At my current job, I have been working on merchants stores’ integration with third parties. As a part of this task, I found that I needed to ensure that our app batches API calls to the third party. After doing a quick measurement, I found that batching API calls lowered the processing time by about 2x-5x when compared to doing the same calls in sequential order. However, whereas sequential processing had a clear approach of dealing with successful and failed calls, the batch call had none of that.


The answer was suggested by my team lead and clarified by a co-worker. I then remembered I knew this about Ruby and I’ve been using a similar approach extensively when writing Clojure programs.

Much like JS, Ruby allows us to pass a lambda or a Proc into a method as a parameter. We can then call this stored function with certain parameters. In the case above, what I wanted was to partition the responses to batched API calls into successful and failed ones. I could then invoke 2 lambdas, one for each set of responses and do the appropriate thing.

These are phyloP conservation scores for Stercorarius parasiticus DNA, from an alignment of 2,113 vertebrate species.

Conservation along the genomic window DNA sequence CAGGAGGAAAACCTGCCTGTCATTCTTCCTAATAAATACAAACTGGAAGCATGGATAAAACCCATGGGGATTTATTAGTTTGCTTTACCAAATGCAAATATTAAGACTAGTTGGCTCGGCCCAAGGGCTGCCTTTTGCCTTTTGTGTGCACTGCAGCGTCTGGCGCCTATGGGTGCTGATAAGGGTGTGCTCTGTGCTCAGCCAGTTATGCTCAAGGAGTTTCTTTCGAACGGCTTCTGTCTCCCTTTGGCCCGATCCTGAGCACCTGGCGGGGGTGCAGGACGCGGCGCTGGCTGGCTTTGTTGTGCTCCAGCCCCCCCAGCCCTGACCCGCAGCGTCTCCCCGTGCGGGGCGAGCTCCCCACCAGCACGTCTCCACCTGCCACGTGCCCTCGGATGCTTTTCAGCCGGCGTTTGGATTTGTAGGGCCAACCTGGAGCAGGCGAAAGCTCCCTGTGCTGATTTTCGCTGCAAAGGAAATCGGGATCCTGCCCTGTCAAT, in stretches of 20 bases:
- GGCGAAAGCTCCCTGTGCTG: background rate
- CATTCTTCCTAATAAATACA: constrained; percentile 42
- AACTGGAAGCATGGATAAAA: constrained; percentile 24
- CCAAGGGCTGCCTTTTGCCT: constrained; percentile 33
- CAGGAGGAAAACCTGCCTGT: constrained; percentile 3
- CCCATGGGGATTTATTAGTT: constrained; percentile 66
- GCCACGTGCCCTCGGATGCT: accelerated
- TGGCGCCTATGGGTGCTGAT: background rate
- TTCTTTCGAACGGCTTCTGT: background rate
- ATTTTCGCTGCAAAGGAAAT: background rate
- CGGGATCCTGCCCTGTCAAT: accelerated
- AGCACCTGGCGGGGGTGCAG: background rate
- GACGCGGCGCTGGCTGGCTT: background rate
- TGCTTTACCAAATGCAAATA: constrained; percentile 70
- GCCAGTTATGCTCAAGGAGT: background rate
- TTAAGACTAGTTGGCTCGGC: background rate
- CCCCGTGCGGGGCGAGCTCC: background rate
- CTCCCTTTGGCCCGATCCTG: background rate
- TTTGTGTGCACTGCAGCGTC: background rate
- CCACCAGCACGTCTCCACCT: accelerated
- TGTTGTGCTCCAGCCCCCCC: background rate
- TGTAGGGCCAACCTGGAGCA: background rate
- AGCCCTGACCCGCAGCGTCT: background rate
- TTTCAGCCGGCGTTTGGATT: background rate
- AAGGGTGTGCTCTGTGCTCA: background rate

A trivial example

I don’t want to share the code specific to my problem, so here’s a trivialized version of the same approach:

for_evens = lambda { |evens| p "All even numbers in the set are: #{evens}" }
for_odds = lambda { |odds| p "All odd numbers in the set are: #{odds}" }
the_set = (1..10).to_a
def partition_set_and_invoke_lambdas(the_set, for_evens, for_odds)
evens, odds = the_set.partition {|item| item % 2 == 0}
partition_set_and_invoke_lambdas(the_set, for_odds, for_evens)
"All odd numbers in the set are: [2, 4, 6, 8, 10]"
"All even numbers in the set are: [1, 3, 5, 7, 9]"
=> "All even numbers in the set are: [1, 3, 5, 7, 9]"

Cool, eh?